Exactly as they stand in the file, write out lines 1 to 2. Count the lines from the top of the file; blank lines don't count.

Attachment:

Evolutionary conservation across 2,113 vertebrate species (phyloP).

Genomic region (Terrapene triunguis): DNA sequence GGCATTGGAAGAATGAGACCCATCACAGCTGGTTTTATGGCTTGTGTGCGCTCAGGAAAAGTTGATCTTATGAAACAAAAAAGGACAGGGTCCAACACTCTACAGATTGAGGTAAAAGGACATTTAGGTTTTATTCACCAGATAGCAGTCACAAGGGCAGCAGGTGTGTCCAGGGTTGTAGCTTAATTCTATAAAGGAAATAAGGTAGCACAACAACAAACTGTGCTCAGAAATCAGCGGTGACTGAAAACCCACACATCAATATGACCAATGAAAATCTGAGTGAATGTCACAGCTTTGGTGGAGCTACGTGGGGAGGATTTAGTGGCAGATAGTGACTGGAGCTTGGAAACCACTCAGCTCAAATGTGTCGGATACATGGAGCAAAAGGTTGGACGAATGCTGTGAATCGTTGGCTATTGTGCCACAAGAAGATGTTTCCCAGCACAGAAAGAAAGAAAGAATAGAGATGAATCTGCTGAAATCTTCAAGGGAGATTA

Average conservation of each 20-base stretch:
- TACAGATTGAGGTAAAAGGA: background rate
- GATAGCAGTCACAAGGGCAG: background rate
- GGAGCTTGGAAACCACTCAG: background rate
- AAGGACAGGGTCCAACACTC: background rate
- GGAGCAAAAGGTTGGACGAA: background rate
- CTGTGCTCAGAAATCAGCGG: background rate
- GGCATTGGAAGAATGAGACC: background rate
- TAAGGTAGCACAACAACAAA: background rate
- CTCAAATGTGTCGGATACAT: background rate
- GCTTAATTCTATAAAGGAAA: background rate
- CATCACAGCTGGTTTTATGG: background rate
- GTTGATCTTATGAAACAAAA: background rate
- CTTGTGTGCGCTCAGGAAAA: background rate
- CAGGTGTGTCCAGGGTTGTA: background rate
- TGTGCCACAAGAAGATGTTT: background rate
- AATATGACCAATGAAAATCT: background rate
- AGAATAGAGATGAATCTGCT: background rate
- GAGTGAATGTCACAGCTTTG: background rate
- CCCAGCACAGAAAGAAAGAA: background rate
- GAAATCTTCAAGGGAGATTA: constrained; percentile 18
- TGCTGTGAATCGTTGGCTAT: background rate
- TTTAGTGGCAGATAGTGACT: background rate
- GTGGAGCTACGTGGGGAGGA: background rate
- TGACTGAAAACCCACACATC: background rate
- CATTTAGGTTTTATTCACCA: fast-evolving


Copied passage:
Evolutionary conservation across 2,113 vertebrate species (phyloP).

Genomic region (Terrapene triunguis): DNA sequence GGCATTGGAAGAATGAGACCCATCACAGCTGGTTTTATGGCTTGTGTGCGCTCAGGAAAAGTTGATCTTATGAAACAAAAAAGGACAGGGTCCAACACTCTACAGATTGAGGTAAAAGGACATTTAGGTTTTATTCACCAGATAGCAGTCACAAGGGCAGCAGGTGTGTCCAGGGTTGTAGCTTAATTCTATAAAGGAAATAAGGTAGCACAACAACAAACTGTGCTCAGAAATCAGCGGTGACTGAAAACCCACACATCAATATGACCAATGAAAATCTGAGTGAATGTCACAGCTTTGGTGGAGCTACGTGGGGAGGATTTAGTGGCAGATAGTGACTGGAGCTTGGAAACCACTCAGCTCAAATGTGTCGGATACATGGAGCAAAAGGTTGGACGAATGCTGTGAATCGTTGGCTATTGTGCCACAAGAAGATGTTTCCCAGCACAGAAAGAAAGAAAGAATAGAGATGAATCTGCTGAAATCTTCAAGGGAGATTA